Family and legacy go hand in hand and most families in business have a desire to connect and contribute to sustaining their legacy across the generations. One way we do this is by sharing and maintaining the things we value, such as important traditions, milestones, personal histories and the family’s beliefs and principles.
In family business, legacy is the connective tissue that binds the core purpose of the business, the family’s values and meaningful achievements across multiple generations. It represents the tangible and intangible assets: the financial worth and the social and emotional value that the family has accumulated, adapted and paid forward.
In this way, legacy is an effective medium for decoding, transferring and interpreting the purpose, values and meaning of the business family across the generations. And, as is the case with so many business and family subjects, family businesses bring their own unique twists and nuances to the subject of legacy.
In family business research, legacy has been used to explain entrepreneurship, customer relationships and longevity. To enhance our research with first-hand experiences, we went to the source: family business leaders across the globe who joined us for conversations and offered their personal and impassioned descriptions of their own business and family legacies. They made it clear that business and family legacies are inextricably intertwined and each serves a purpose in reinforcing the other.
They also reminded us that legacy is not only about looking back, but also looking forward at what is valued from both a business and family point of view, and what motivates families to want to continue to build on that value through future generations.
Passing on more than what you receive
Each family’s legacy is as unique as the family itself. It can be a bloodline, a name, heirlooms, a legal entity or family stories, myths and artefacts (1). As we’ve encountered in most family businesses, the family legacy also typically includes the principles, purpose and values that underpin both the family and the business.
By associating the long-term orientation of the business with the intention to maintain it through multiple generations, the pragmatic nature of family business is closely connected with the ‘generative’ nature and emotive underpinnings of the family’s legacy—that stage in adult life when people are motivated to nurture and guide their children and grandchildren (2). This is how families code, transfer and interpret meaning across multiple generations.
There are aspects of legacy that represent both the business and the family to reflect the family’s wishes, behaviours and expectations, while also bequeathing specific items of value from the business such as a sum of money, property or an ongoing business enterprise from one generation to the next. There is an expectation that future generations will maintain, adapt and continue to grow the gift that has been given to them.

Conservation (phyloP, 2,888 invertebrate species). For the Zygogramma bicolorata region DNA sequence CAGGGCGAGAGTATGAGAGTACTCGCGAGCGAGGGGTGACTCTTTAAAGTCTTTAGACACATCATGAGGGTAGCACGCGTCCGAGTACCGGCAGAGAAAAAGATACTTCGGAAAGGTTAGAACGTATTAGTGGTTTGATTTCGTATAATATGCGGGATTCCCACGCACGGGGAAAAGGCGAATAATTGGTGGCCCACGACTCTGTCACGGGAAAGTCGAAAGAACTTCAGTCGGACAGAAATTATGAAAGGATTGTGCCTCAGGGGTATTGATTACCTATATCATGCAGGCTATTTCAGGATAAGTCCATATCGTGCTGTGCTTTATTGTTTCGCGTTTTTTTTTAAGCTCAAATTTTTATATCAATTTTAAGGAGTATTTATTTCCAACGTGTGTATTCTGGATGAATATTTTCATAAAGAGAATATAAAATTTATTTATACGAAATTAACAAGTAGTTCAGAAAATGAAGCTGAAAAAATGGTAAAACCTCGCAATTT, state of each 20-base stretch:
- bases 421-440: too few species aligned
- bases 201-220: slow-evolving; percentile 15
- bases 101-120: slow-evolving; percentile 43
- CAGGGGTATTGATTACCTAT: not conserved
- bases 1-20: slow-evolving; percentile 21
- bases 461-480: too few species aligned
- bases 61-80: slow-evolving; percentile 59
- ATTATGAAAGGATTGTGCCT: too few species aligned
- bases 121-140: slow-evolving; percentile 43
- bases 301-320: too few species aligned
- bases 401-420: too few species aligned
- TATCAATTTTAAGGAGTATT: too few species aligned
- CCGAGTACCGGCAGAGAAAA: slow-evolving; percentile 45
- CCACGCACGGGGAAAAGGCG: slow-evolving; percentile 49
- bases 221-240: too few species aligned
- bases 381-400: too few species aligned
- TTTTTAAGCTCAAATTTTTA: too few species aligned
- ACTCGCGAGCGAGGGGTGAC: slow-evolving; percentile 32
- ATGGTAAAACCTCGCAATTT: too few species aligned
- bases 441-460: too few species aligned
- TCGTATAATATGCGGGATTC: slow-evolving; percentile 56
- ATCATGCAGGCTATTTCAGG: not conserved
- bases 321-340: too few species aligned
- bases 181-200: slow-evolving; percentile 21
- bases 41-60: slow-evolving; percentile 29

As a third-generation family member and shareholder of an industrial manufacturing company in Mexico explained, “Legacy is a vital part of our history that has to be nurtured, protected and grown and it is a big responsibility for the family to take it forward. The worst thing would be to pass on something to the next generation that is less than what you received.”
The choices that one generation makes will affect the choices of every generation that follows and it is important for older generations to ‘make space’ for the next generation to make their own decisions about how they will take the family and business legacy forward.
The founder plants the seeds and it is the family’s responsibility to continue to nurture them and help them to grow. This reminded us of two parenting styles (3)—the carpenter and the gardener—that are often discussed in family literature. The concept is that the carpenter thinks that the child can be moulded (just as a sculptor might do) by taking a block of marble and chiselling it into a form that they want the next generation to resemble. They tell family members what school to attend, what jobs to have and they shape the next generation into how they want it to look.
The gardener, on the other hand, plants the seed and waters it, allowing the next generation to grow in the direction that they want. The family cultivates opportunities to help them get there. The gardener mentality gives members of the next generation the space to make their own choices with the guidance and support they need to make good decisions.
Click to continue reading The enduring legacy of business families by KPMG Private Enterprise and The STEP Project Global Consortium.
1 Barbera, Stamm, & DeWitt, 2018; Dyer, 1988; Hammond et al, Hunger & Rowles, 2005.
2 Dollahite, Marks, & Wurm, 2019; Erikson, 1963.
3 Alison Gopnik, The Gardener and the Carpenter: What the New Science of Child Development Tells Us About the Relationship Between Parents and Children, Farrar, Straus and Giroux, 2016.